Funeral services are scheduled Saturday for Ezell Ford, a mentally ill man shot to death during a confrontation with Los Angeles police earlier this month.
Services are set to begin at 11 a.m. at First AME Church at 2270 S. Harvard Blvd. in South Los Angeles, according to a funeral announcement. The Rev. Cecil "Chip" Murray will deliver the eulogy.
A viewing will begin at 10 a.m..
The family has asked those attending to wear white.
The fatal shooting of Ford on Aug. 11 has led to peaceful demonstrations and renewed complaints from some residents that LAPD officers mistreat minorities in South L.A.
The department this week identified the officers who shot Ford as Sharlton Wampler and Antonio Villegas, who are assigned to the Newton Division gang enforcement detail.
LAPD records show Wampler has been on the force for 12 years and Villegas for eight.
A lawyer representing the two officers cautioned against judging their actions until the department's investigation is complete.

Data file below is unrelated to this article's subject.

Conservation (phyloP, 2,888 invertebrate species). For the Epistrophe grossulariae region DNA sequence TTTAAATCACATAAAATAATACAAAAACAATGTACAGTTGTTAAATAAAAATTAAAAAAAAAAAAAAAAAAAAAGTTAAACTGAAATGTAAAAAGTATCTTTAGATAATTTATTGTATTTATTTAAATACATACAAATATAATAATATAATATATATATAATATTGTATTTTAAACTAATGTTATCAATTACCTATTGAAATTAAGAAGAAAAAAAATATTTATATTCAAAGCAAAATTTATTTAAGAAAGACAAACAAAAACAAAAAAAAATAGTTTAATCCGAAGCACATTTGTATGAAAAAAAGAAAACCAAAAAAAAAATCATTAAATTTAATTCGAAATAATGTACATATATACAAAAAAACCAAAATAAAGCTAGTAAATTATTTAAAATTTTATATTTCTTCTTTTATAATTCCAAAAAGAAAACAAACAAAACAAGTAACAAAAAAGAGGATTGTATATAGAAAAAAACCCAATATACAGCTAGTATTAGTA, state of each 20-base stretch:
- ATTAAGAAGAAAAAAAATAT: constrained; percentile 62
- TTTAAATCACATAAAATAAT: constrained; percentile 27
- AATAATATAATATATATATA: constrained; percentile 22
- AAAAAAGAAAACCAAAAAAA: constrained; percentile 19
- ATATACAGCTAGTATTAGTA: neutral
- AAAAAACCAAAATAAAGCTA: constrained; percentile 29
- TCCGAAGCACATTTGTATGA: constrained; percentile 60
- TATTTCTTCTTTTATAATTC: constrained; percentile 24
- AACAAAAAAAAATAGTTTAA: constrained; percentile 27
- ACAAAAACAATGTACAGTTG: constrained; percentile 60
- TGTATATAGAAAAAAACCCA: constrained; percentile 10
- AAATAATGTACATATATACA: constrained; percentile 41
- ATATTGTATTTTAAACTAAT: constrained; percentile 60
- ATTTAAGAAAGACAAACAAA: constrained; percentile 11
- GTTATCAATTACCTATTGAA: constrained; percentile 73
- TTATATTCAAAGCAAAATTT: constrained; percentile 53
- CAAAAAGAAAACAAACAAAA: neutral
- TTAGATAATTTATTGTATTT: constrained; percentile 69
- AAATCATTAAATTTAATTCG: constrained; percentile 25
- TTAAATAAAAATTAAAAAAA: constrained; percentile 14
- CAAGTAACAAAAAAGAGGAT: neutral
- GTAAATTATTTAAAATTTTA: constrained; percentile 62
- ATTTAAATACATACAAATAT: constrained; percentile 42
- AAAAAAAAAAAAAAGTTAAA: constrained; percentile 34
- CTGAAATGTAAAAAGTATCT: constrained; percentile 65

Conflicting accounts have emerged about the killing of Ford, a 25-year-old African American. Police say Wampler, who is Asian American, and Villegas, who is Latino, got out of their car and tried to talk to Ford as he was walking along West 65th Street near Broadway.
According to a preliminary version of the encounter released by the LAPD, Ford "continued walking and made suspicious movements, including attempting to conceal his hands."
When the officers got closer, a department spokesman said, Ford "whirled around and basically tackled the lead officer." Ford reached for the officer's gun, prompting his partner to open fire, the spokesman said. The officer on the ground unholstered his backup weapon and also fired, according to the department.
A friend of Ford's family told the Los Angeles Times that she witnessed part of the encounter and saw no struggle between Ford and the officers.
Ford's death came two days after an 18-year-old unarmed black man was shot and killed in Ferguson, Mo., by a white police officer. The death of Michael Brown sparked days of violence in Missouri and nationwide discussions about police conduct and race relations.